A comment about the poor condition of the post office parking lot brought up an explanation about the situation of the post office. The post office property is owned by Bruce Tubbs while the postal service leases the facilities, and the post office is the one responsible for the condition of the parking lot. The post office building with the lease with the postal service is currently for sale for $429,000.
Town Justice Heather Gable resigned in September, leaving her position open. Supervisor George Keturi reached out to Honorable Leon E. Tuttle to fill the position until a new judge can fill the position. Tuttle agreed to serve as town justice for as long as the town needs him. Elections for the position will take place next November. Training sessions for town justice certification take place in December and April.
HARRISBURG — The Commonwealth Court of Pennsylvania heard arguments from both parties in a Bradford County commissioner’s lawsuit that challenges the constitutionality of “no excuse” mail-in voting last Wednesday.
Bradford County Commissioner Doug McLinko filed a lawsuit alleging that the 2019 “no excuse” mail-in voting is unconstitutional and he requests “a declaratory judgment as to the constitutionality of Act 77” for future elections.
As a member of the Bradford County Board of Elections, McLinko “believes that administering ballots pursuant to P.L. 552, No. 77 (Act 77) is unconstitutional and places him into an untenable position of acting unlawfully at the risk of disenfranchisement of voters,” according to court documents for “Doug McLinko vs. Commonwealth of Pennsylvania, Department of State and Veronica Degraffenreid.”
Walter S. Zimolong represented McLinko in court and stated that his client’s role as a Board of Elections member includes canvasing, computing and certifying election results and that Act 77 violates Article 7 Section 1 of the Pennsylvania Constitution, Section 14 of the Constitution and binding and definitive Supreme Court precedent.
“No excuse mailed voting in Pennsylvania pursuant to and created by Act 77 has placed McLinko into an absolute quagmire because the law that was brought forth through Act 77 conflicts with the Pennsylvania Constitution.”
He stated that Article 7 Section 1 sets qualifications to vote and what people can do once qualified.
“In the Lancaster City case, the Pennsylvania Supreme Court confirmed that the term offer to vote meant that a person was qualified to vote in an election district where the elector resided,” he said.
Zimolong replied to the respondent’s argument that the term offer to vote doesn’t mean how someone votes, but instead means someone resides in the district where they plan to vote by saying that the Lancaster City case examined the term as it appeared in the 1874 Constitution.
“They said that under the Supreme Court’s previous precedent in Chase v. Miller that it meant to vote in-person to present oneself at the polling place and offer to vote,” he said.
He stated that in the Lancaster City case, “the legislature by statute sought to expand the means of voting besides the previous means that was available which was in-person casting it at your proper polling place.”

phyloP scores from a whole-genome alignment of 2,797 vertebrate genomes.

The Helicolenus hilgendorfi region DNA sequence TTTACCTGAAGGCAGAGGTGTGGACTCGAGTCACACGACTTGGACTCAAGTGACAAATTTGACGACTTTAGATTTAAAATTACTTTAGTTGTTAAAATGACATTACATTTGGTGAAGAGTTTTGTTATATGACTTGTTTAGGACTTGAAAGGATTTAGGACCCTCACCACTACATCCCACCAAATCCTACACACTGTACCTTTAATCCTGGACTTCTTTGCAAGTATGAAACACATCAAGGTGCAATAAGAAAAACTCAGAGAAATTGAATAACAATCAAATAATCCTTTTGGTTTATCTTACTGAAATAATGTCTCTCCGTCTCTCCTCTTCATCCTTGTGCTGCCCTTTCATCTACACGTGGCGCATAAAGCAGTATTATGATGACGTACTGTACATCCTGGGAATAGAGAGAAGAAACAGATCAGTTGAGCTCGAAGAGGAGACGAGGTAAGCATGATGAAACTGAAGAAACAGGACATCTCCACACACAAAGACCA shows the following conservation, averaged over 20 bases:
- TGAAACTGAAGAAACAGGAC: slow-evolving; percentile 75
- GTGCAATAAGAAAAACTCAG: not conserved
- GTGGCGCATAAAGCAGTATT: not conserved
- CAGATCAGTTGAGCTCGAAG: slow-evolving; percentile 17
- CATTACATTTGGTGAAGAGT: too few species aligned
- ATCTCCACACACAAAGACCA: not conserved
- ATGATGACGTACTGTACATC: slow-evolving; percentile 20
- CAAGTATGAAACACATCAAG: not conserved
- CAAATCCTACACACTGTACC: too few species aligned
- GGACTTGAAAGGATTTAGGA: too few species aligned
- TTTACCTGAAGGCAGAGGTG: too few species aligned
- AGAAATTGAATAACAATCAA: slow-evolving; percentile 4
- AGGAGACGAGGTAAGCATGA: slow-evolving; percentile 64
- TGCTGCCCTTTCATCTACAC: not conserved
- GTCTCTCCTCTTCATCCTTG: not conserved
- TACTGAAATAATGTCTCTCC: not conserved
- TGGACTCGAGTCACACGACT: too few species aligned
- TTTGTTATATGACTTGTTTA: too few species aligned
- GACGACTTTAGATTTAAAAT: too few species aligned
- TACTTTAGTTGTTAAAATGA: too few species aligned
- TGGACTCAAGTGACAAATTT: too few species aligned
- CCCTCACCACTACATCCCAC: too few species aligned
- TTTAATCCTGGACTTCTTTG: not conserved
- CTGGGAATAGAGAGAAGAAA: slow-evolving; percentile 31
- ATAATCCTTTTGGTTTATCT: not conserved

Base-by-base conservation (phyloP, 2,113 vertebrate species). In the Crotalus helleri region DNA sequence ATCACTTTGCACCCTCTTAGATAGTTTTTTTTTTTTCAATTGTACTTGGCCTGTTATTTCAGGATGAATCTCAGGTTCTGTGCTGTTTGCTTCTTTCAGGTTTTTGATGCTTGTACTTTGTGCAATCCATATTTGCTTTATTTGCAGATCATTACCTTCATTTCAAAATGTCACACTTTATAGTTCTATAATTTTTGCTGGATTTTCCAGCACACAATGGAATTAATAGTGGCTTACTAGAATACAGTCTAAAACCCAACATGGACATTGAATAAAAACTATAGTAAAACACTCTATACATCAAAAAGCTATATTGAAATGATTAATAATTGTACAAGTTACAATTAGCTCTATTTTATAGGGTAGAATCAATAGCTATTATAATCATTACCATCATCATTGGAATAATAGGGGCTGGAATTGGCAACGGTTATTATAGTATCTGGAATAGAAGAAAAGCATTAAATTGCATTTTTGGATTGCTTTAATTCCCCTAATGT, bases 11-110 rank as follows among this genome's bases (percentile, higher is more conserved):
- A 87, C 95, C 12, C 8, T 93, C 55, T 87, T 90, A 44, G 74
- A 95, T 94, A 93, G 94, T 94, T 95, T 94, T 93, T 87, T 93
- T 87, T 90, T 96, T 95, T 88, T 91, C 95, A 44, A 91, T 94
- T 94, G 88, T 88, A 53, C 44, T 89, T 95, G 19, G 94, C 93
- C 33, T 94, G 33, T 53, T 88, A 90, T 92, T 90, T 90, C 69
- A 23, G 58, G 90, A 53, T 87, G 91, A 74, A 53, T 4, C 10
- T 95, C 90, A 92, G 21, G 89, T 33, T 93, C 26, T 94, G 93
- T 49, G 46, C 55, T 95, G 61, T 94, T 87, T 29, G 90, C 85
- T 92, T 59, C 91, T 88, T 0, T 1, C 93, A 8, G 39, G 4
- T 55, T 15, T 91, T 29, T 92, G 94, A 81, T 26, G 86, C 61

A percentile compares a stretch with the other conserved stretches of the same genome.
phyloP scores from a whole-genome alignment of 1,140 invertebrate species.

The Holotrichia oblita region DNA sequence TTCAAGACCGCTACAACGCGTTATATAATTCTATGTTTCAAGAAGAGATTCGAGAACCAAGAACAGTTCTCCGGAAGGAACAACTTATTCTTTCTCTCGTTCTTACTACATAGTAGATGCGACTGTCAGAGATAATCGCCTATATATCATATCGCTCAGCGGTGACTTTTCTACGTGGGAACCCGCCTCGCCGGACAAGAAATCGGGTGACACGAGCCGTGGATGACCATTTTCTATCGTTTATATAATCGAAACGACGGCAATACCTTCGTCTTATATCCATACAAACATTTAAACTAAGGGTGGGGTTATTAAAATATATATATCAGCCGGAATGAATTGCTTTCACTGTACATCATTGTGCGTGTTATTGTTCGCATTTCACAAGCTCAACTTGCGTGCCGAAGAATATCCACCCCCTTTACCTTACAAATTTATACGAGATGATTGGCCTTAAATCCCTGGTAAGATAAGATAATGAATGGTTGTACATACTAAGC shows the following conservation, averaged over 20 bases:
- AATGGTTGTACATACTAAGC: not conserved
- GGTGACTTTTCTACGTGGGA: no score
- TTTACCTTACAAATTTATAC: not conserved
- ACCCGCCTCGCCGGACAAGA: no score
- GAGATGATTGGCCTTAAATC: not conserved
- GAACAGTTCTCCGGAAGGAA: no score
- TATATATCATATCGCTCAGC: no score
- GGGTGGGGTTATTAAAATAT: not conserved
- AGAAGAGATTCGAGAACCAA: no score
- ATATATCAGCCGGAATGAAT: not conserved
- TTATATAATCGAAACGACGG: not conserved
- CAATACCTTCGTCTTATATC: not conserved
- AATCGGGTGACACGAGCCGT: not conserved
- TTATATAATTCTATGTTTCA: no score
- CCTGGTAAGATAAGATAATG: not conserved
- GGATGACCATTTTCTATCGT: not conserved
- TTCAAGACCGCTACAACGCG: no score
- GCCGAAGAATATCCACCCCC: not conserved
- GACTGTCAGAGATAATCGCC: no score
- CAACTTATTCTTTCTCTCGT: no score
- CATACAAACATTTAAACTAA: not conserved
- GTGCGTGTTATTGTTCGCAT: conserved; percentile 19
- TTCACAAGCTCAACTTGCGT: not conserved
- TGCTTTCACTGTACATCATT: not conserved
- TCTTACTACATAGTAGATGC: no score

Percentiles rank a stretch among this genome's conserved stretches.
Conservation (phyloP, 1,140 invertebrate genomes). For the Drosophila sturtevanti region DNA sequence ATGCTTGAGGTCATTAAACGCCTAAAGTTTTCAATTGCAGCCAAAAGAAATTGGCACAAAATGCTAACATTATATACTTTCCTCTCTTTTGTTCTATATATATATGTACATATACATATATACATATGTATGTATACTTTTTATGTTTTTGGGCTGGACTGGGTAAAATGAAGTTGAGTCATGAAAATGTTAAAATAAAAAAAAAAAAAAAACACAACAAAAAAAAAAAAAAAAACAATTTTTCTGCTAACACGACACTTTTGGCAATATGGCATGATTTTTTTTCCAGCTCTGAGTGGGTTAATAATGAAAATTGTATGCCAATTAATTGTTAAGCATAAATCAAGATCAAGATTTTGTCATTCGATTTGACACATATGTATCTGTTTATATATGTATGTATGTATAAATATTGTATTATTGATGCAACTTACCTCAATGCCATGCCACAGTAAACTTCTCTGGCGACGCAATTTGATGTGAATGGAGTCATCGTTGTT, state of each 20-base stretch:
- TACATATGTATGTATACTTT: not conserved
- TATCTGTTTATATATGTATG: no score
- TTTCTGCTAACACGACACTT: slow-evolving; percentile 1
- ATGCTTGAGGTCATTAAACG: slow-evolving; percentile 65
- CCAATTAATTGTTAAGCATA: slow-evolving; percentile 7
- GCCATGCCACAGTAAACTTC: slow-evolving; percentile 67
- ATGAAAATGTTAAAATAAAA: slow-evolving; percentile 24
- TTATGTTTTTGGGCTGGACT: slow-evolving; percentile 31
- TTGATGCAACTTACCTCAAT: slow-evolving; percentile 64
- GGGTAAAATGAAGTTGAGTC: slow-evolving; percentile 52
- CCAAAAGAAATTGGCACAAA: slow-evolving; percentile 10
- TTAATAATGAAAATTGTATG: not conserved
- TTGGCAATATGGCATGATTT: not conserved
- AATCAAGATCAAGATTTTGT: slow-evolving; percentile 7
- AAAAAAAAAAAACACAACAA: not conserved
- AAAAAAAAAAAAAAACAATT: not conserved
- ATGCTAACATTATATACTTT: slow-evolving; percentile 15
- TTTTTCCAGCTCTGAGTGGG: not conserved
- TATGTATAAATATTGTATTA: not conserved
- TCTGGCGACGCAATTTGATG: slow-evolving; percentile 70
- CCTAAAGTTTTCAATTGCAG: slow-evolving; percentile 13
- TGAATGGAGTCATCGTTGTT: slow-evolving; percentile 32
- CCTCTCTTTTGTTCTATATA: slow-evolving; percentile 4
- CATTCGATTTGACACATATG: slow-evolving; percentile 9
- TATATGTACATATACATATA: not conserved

“Article 7 section 14 authorizes absentee voting and it exists because the General Assembly contrary to the respondents’ arguments does not have the power to expand the means of voting to include something other than voting in person,” he said.
Zimolong insisted that offer to vote means in-person only and that absentee voting or expansion of voting has always been done with a constitutional amendment and that Act 77 was the first time it was expanded without one.
Robert Wiygul represented the Pennsylvania Department of State and Acting Secretary of the Commonwealth and responded to McLinko’s lawsuit in court.
“Petitioners ask this court to exercise the awesome power to strike down a law enacted by the people’s representatives and to do so not to protect individual rights, but to take them away,” said Wiygul.
He stated that proof of mail-in voting being unconstitutional must be done “beyond a reasonable doubt” and that the text of the constitution “simply does not contain any such prohibition.”
Wiygul argued that Section 14 of the Pennsylvania Constitution gives categories of people the constitutional right to vote absentee by mail or other methods and that right cannot be taken away and that Act 77 was created for all of the people that were not addressed, which includes anyone on vacation and any spouses of the military.
“How do you explain the 1985 amendment to Section 14, which was required in order to add the categories beyond disability, those who cannot be at the polling place because of a religious holiday or election day duties,” he asked. “What those amendments do is expand the categories of persons who have a constitutional right to vote absentee,” he said.
Wiygul stated that the authority to have no excuse mail-in voting comes from Section 4, which gives authority to permit any method as may be prescribed by law, which Act 77 does.
He also stated that the right to have no excuse mail-in voting comes from the inherent lawmaking authority of the Pennsylvania General Assembly.
“It derives from the sovereignty of the people which is vested in the legislative branch,” he said. “Section 4 makes it unmistakably clear that it does.”